Calo wasn't the only one feeling constrained by its previous warehouse management system. "Our company needed a system that could keep up with our explosive growth and we had outgrown our previous system," says Eric Olsson, director of distribution systems. "We needed a system that was more automated and could scale to our different business needs across independent stores and our direct-to-consumer outlet stores."

Under Armour ultimately selected a sophisticated Warehouse Management System (WMS) from Manhattan Associates and went live with the system in April 2008 from its Baltimore-based distribution center. The company also added advanced slotting optimization technology, however it did so prior to rolling out Manhattan's WMS. The system was implemented at its footwear business first, which is smaller than its apparel business.

"We were able to get footwear up without missing a beat," says Calo. "When we selected this system, the apparel process was mostly manual. By the time the system was ready to incorporate the apparel segment, much of the process had become automated."

To achieve even further efficiencies, Under Armour's pick-to-light area was recently converted from a "pick and pass" to a "zone picking" system, which boosted efficiency by eliminating the need for an operator to touch every order. Olsson notes that a pick-to-light system is the company's picking method of choice for fast-moving SKUs, followed by Radio Frequency (RF) picking for medium-velocity items.

"We were able to hit record volumes quickly in our picking area," says Calo. "The most we ever processed with our old system was 140,000 units a day and by the summer of last year we were processing more than 225,000 units a day. This was a great success."

In addition to speeding up its picking process, the new system has led to better inventory control.

Under Armour also rolled out Manhattan's Extended Enterprise Management system (EEM), which provides instant visibility for third-party logistics providers (3PLs) to manage order fulfillment, shipments and inventory. EEM provides Under Armour with end-to-end visibility of orders, shipments and inventory from sourcing to cargo delivery, so it is able to watch the entire shipping process and can track and monitor supply chain events as they happen. The retailer also can now respond immediately based on alerts to critical exception events.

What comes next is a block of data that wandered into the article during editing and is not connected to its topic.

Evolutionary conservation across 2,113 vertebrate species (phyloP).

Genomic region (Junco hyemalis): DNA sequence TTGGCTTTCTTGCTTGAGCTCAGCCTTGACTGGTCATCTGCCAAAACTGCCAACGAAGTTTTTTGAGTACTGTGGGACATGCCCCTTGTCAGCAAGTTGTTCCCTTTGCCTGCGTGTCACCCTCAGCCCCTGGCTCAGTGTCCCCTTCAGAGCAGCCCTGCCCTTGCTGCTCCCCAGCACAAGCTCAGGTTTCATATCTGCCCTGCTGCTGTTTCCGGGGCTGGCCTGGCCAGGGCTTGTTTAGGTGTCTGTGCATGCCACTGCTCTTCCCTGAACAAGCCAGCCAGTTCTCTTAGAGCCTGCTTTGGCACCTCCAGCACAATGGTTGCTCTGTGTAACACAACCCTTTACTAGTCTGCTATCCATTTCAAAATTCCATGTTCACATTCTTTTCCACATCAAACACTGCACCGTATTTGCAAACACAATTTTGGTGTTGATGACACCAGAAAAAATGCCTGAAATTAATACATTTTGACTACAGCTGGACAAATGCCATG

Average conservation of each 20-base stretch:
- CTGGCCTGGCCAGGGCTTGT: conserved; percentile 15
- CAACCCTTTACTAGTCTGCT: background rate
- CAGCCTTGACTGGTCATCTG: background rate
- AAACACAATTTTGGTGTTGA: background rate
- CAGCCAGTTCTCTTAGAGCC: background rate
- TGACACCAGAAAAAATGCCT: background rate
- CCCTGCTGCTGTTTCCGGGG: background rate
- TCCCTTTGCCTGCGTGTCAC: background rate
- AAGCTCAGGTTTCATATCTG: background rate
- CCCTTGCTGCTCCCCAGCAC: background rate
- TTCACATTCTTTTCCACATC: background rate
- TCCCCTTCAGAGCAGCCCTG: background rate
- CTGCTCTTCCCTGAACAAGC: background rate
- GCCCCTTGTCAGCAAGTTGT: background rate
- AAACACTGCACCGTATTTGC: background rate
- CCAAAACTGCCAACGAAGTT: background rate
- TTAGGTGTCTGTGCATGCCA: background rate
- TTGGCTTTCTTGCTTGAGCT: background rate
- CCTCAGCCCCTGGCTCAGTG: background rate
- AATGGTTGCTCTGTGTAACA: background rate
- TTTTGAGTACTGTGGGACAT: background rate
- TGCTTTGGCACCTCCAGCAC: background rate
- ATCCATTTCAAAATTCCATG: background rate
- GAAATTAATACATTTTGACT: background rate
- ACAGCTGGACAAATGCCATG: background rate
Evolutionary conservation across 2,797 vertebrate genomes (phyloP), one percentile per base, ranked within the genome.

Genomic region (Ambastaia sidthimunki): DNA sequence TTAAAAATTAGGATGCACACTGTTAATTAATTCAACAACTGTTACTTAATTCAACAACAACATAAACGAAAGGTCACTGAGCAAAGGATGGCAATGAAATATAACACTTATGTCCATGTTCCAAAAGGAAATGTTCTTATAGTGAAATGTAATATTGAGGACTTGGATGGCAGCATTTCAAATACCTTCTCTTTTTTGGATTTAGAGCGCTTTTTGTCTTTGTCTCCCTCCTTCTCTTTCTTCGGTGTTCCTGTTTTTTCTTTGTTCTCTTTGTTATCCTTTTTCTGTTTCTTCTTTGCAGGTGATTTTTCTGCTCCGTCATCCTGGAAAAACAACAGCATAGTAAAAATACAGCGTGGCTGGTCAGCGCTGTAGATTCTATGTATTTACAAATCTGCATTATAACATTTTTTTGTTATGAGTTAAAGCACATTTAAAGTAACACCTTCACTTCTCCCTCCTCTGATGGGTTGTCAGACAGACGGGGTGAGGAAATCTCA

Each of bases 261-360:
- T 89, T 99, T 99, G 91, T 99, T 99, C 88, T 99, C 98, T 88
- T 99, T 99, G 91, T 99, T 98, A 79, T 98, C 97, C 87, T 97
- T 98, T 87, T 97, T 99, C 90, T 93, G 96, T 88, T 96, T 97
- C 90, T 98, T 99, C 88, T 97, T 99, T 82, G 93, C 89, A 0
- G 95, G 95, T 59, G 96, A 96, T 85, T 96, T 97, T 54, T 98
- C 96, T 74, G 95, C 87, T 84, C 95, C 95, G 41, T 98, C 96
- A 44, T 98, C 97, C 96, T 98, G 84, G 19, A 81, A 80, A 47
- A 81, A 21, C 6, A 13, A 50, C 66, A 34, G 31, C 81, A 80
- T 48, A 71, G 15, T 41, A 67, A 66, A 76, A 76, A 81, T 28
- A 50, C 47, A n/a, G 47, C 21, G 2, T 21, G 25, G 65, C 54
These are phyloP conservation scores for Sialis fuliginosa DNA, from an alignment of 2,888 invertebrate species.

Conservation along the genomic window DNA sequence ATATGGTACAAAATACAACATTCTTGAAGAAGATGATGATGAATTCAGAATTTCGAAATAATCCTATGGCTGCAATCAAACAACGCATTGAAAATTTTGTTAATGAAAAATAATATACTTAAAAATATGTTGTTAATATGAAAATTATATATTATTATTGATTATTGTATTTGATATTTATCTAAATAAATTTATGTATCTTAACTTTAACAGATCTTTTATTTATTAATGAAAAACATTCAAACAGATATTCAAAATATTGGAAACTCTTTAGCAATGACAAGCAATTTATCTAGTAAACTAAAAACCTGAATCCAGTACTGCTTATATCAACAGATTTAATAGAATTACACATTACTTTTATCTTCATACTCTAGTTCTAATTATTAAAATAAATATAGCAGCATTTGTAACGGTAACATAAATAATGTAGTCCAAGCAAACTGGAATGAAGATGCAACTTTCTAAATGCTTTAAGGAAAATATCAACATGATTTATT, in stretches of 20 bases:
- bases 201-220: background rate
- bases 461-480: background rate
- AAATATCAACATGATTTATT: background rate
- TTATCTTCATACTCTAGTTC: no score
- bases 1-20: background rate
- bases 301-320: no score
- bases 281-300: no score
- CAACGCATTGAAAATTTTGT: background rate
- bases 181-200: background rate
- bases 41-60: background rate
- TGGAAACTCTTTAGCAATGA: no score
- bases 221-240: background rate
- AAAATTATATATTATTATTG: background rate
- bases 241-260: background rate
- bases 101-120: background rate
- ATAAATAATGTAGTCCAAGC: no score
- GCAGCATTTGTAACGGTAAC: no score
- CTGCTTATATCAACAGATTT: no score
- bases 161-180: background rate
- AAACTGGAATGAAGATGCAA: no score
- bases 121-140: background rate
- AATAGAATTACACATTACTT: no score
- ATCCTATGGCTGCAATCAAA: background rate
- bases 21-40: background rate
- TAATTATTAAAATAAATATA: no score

"We can now see when the manufacturer has shipped the product and when it has moved to our consolidator, which then recognizes it has the product," says Calo. "We can now see the product move across oceans and have pretty good visibility into when the product is  coming."

Under Armour has also gained efficiencies involving its label printing processes. "We have become much more efficient since our manufacturers are now able to print UCC128 labels right from their factories instead of having to rely on a supplier for labels," says Calo.

"The system is as on-demand as you need it. Before implementing the system, the product may have been ready, but it was held up if we didn't have the label. We can now reprint a label if it smudges or if it contains errors right from our system. Additionally, price tickets, which used to be ordered in bulk quantities, can now be printed as needed."

Building a Future for Success
In the future, Under Armour will continue to upgrade its WM and EEM solutions. Under Armour also recently purchased Labor Management from Manhattan Associates that will be implemented later next year.

"With Manhattan's EEM, we continue to make improvements to the system," says Calo. "Our next step will be to input milestones for the manufacturer so we know when fabrics have been ordered, received and cut. We can then estimate the time it will take for the product to be delivered. We believe  we can  cut down on lead times and better service our customers."

Calo adds, "Last year, Under Armour reported record sales and we are pretty confident that we would have not been able to service our business if we had not implemented the Manhattan Warehouse Management system."

With continuous worldwide exposure, state-of-the-art technology and innovative product lines, Under Armour's empowering success story is far from a journey based on happenstance.